*Cleanzine-logo-8a.jpgCleanzine: your weekly cleaning and hygiene industry newsletter 11th July 2024 Issue no. 1122

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This week's Cleanzine has required something of a mission to complete. As you can see, I've had a slight accident with my iMac - and as my MacBook's suffering from a common technical fault and needs repair, I've been somewhat stymied. I won't go into the events that led up to the iMac damage, but suffice it to say that if my passenger door ever fails to shut again, I'm going to check that if the seatbelt's not blocking it, nothing else is either, before trying a more forceful close.

My family's been complaining for years that one or other of my computers seems to be permanently attached to me, so to work without them functioning properly almost feels as if I've lost a limb.

Isn't it odd how relatively new technology can become such a crucial part of life? As a trainee journalist at IPC - then one of the largest publishing groups in the UK, I was apparently the only editorial team member in the company allowed an electric typewriter since I was the only one who could touch-type. I could no way have gone back to a manual machine then, than I could now use an electric typewriter. We grumble about Internet outages and occasional slow speeds, but do you remember the days of 'dial-up'? It's laughable that we had to exist like that, isn't it?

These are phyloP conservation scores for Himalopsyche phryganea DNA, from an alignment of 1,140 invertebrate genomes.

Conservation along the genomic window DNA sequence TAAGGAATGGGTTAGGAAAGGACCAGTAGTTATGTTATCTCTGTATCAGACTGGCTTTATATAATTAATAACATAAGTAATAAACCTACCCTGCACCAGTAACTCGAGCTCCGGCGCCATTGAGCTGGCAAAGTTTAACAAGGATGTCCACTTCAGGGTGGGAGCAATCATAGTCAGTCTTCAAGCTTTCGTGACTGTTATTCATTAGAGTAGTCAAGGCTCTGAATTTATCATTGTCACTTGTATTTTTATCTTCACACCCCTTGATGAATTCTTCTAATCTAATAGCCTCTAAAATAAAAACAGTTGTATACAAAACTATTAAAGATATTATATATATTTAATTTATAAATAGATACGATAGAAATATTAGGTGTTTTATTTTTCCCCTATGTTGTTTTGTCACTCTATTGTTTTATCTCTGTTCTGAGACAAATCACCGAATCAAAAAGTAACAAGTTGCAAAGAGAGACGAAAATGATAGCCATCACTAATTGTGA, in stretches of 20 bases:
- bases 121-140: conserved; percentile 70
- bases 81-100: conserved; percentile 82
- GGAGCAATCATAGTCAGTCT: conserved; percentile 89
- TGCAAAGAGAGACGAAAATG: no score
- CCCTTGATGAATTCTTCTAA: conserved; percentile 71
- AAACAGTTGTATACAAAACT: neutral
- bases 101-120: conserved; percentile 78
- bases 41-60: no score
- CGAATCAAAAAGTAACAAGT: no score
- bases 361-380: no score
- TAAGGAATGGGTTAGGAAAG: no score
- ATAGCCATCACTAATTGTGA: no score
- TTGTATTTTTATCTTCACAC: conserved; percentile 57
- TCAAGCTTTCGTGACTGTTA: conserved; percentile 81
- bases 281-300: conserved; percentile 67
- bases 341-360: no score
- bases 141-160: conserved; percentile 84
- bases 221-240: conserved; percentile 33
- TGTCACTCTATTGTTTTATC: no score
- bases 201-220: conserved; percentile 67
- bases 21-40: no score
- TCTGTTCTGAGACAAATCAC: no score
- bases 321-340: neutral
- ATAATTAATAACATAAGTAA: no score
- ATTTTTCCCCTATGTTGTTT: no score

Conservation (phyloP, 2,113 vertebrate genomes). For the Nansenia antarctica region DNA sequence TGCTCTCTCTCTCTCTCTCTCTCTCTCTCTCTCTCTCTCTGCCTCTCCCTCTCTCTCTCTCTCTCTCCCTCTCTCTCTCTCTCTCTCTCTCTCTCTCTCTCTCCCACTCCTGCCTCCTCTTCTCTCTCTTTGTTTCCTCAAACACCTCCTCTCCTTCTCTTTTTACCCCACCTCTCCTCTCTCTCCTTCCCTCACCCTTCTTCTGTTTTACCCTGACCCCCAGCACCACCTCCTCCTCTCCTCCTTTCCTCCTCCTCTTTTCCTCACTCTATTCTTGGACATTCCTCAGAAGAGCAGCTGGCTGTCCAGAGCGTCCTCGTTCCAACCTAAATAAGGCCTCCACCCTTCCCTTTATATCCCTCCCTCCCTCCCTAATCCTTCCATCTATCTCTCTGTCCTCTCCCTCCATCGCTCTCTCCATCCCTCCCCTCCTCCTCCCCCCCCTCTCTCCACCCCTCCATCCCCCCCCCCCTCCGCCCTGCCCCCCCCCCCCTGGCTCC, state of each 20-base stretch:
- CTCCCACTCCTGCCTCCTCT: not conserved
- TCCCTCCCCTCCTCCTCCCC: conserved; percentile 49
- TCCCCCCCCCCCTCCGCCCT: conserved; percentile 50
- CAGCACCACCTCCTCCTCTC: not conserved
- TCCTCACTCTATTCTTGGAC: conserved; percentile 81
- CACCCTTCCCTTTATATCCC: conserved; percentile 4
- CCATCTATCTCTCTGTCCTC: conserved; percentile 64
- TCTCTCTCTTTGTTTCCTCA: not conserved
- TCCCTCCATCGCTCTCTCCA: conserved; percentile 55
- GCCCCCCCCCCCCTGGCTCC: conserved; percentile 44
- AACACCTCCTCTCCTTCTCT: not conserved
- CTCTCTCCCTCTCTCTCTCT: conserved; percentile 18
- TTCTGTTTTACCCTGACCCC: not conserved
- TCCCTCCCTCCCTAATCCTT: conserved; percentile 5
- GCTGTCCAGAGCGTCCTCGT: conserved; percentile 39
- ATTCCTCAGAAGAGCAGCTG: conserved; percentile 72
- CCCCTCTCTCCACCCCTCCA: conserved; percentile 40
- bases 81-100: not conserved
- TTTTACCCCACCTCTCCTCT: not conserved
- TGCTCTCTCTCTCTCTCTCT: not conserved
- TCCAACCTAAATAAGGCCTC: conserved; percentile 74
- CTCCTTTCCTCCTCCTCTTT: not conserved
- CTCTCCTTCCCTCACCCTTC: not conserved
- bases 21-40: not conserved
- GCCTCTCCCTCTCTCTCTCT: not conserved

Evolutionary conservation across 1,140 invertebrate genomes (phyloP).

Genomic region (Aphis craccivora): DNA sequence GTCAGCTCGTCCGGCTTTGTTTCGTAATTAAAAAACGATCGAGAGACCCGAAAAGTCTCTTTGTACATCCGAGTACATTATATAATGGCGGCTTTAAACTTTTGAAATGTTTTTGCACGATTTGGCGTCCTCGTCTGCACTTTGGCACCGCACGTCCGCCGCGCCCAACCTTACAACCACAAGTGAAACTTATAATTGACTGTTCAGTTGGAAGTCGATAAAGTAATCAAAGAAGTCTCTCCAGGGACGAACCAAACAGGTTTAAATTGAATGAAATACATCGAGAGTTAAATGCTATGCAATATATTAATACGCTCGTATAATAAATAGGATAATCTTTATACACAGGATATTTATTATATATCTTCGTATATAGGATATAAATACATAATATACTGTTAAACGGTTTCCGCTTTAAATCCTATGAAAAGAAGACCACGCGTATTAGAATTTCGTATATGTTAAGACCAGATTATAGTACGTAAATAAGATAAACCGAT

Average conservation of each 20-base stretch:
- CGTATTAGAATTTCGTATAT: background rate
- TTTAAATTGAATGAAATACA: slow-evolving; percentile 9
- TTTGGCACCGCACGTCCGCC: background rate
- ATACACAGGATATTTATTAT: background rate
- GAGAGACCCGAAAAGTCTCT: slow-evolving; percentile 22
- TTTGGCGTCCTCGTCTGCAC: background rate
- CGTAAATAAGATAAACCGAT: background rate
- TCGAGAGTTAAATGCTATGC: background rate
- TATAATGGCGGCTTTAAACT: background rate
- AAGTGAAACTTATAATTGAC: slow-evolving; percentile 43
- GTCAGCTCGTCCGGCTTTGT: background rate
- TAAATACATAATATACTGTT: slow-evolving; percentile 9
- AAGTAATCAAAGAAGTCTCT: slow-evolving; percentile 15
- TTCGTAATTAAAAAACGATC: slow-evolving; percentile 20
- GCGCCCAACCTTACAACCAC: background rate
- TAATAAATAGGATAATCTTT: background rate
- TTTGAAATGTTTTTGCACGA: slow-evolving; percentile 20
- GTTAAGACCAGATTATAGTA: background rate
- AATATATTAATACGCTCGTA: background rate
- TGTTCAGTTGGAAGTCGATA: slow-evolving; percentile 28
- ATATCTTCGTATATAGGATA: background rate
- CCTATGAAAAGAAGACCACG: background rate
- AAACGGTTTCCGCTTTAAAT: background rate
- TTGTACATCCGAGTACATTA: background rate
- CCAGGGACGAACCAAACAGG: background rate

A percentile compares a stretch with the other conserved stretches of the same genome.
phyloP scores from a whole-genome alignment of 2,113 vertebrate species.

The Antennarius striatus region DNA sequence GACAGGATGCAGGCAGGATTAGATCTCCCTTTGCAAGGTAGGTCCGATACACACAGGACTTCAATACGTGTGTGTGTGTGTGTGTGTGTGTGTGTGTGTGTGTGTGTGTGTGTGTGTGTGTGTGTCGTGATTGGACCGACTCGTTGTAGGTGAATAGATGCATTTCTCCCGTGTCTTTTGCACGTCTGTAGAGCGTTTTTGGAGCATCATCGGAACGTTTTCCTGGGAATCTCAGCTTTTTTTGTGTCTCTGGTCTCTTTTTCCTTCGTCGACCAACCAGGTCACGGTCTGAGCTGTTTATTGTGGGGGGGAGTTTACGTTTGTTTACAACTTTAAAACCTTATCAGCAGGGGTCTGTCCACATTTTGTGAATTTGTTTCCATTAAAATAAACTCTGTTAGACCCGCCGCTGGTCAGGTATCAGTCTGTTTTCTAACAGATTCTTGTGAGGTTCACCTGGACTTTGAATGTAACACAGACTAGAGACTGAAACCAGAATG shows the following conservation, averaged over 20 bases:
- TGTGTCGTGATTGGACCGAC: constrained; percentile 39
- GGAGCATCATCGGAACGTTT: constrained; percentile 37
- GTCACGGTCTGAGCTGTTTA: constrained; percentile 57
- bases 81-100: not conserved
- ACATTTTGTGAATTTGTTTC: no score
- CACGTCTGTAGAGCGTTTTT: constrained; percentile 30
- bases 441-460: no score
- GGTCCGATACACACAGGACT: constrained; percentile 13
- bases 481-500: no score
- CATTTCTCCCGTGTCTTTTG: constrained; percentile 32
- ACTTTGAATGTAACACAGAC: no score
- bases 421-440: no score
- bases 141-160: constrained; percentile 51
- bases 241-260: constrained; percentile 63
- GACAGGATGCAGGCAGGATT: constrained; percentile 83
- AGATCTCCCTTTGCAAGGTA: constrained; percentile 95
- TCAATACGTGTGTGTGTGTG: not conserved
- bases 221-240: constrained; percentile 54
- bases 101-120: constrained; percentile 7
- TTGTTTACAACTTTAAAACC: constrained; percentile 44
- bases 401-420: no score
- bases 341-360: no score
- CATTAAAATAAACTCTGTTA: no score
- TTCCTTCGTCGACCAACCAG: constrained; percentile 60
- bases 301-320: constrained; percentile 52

I've been thinking about how much the way professionals clean, has changed during my long years in this industry. Historically, cleaning operatives were set in their ways and managers faced a difficult task in trying to get them to adopt different procedures or work with new chemicals and equipment. I could never understand, for example, why it took so long for backpack vacuum cleaners to become accepted and I still can't fathom out why they haven't gained the market share I expected them to when I first trialled one.

I was wondering... with the pressures being put on cleaning companies to adopt more sustainable practices, while legislation is forcing manufacturers to change their products - by, say, making them more energy-efficient or removing key chemicals from what had been considered a perfect formulation - how well the industry's copIng when it comes to enabling us to maintain standards whilst keeping the cleaners happy?



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Jan Hobbs

20th June 2019

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